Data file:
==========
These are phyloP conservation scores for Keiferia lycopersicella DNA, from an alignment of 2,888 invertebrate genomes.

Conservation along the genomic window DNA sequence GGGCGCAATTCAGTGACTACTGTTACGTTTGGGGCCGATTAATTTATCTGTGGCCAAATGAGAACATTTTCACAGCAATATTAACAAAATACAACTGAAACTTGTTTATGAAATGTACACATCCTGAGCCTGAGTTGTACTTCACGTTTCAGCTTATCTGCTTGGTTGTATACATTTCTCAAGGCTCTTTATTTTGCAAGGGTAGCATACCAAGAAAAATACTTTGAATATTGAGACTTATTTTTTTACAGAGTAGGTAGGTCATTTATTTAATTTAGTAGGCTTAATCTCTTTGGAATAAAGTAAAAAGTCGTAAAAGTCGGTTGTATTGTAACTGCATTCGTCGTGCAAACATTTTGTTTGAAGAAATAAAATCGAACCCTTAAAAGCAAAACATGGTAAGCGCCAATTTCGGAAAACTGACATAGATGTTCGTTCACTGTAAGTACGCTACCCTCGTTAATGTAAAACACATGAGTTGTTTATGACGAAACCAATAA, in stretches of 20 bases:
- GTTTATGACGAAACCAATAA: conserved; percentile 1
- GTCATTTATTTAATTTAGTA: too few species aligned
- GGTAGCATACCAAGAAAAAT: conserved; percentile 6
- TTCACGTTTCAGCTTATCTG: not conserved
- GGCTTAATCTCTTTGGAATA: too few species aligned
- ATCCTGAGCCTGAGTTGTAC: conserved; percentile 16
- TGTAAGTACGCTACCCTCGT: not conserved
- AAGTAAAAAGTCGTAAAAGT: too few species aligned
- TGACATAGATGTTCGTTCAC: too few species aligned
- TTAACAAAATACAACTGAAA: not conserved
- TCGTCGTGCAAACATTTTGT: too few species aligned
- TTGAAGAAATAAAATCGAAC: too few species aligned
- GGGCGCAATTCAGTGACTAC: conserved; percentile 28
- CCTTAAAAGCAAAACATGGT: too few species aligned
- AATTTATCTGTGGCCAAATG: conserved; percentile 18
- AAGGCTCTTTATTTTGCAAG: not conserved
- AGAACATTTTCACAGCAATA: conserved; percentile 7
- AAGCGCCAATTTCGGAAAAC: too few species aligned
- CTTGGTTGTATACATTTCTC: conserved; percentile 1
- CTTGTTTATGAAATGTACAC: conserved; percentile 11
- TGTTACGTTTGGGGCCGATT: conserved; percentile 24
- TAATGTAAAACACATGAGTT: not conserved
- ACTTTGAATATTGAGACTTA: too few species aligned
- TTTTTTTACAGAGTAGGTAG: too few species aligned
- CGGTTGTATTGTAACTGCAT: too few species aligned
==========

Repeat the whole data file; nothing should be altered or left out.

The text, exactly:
These are phyloP conservation scores for Keiferia lycopersicella DNA, from an alignment of 2,888 invertebrate genomes.

Conservation along the genomic window DNA sequence GGGCGCAATTCAGTGACTACTGTTACGTTTGGGGCCGATTAATTTATCTGTGGCCAAATGAGAACATTTTCACAGCAATATTAACAAAATACAACTGAAACTTGTTTATGAAATGTACACATCCTGAGCCTGAGTTGTACTTCACGTTTCAGCTTATCTGCTTGGTTGTATACATTTCTCAAGGCTCTTTATTTTGCAAGGGTAGCATACCAAGAAAAATACTTTGAATATTGAGACTTATTTTTTTACAGAGTAGGTAGGTCATTTATTTAATTTAGTAGGCTTAATCTCTTTGGAATAAAGTAAAAAGTCGTAAAAGTCGGTTGTATTGTAACTGCATTCGTCGTGCAAACATTTTGTTTGAAGAAATAAAATCGAACCCTTAAAAGCAAAACATGGTAAGCGCCAATTTCGGAAAACTGACATAGATGTTCGTTCACTGTAAGTACGCTACCCTCGTTAATGTAAAACACATGAGTTGTTTATGACGAAACCAATAA, in stretches of 20 bases:
- GTTTATGACGAAACCAATAA: conserved; percentile 1
- GTCATTTATTTAATTTAGTA: too few species aligned
- GGTAGCATACCAAGAAAAAT: conserved; percentile 6
- TTCACGTTTCAGCTTATCTG: not conserved
- GGCTTAATCTCTTTGGAATA: too few species aligned
- ATCCTGAGCCTGAGTTGTAC: conserved; percentile 16
- TGTAAGTACGCTACCCTCGT: not conserved
- AAGTAAAAAGTCGTAAAAGT: too few species aligned
- TGACATAGATGTTCGTTCAC: too few species aligned
- TTAACAAAATACAACTGAAA: not conserved
- TCGTCGTGCAAACATTTTGT: too few species aligned
- TTGAAGAAATAAAATCGAAC: too few species aligned
- GGGCGCAATTCAGTGACTAC: conserved; percentile 28
- CCTTAAAAGCAAAACATGGT: too few species aligned
- AATTTATCTGTGGCCAAATG: conserved; percentile 18
- AAGGCTCTTTATTTTGCAAG: not conserved
- AGAACATTTTCACAGCAATA: conserved; percentile 7
- AAGCGCCAATTTCGGAAAAC: too few species aligned
- CTTGGTTGTATACATTTCTC: conserved; percentile 1
- CTTGTTTATGAAATGTACAC: conserved; percentile 11
- TGTTACGTTTGGGGCCGATT: conserved; percentile 24
- TAATGTAAAACACATGAGTT: not conserved
- ACTTTGAATATTGAGACTTA: too few species aligned
- TTTTTTTACAGAGTAGGTAG: too few species aligned
- CGGTTGTATTGTAACTGCAT: too few species aligned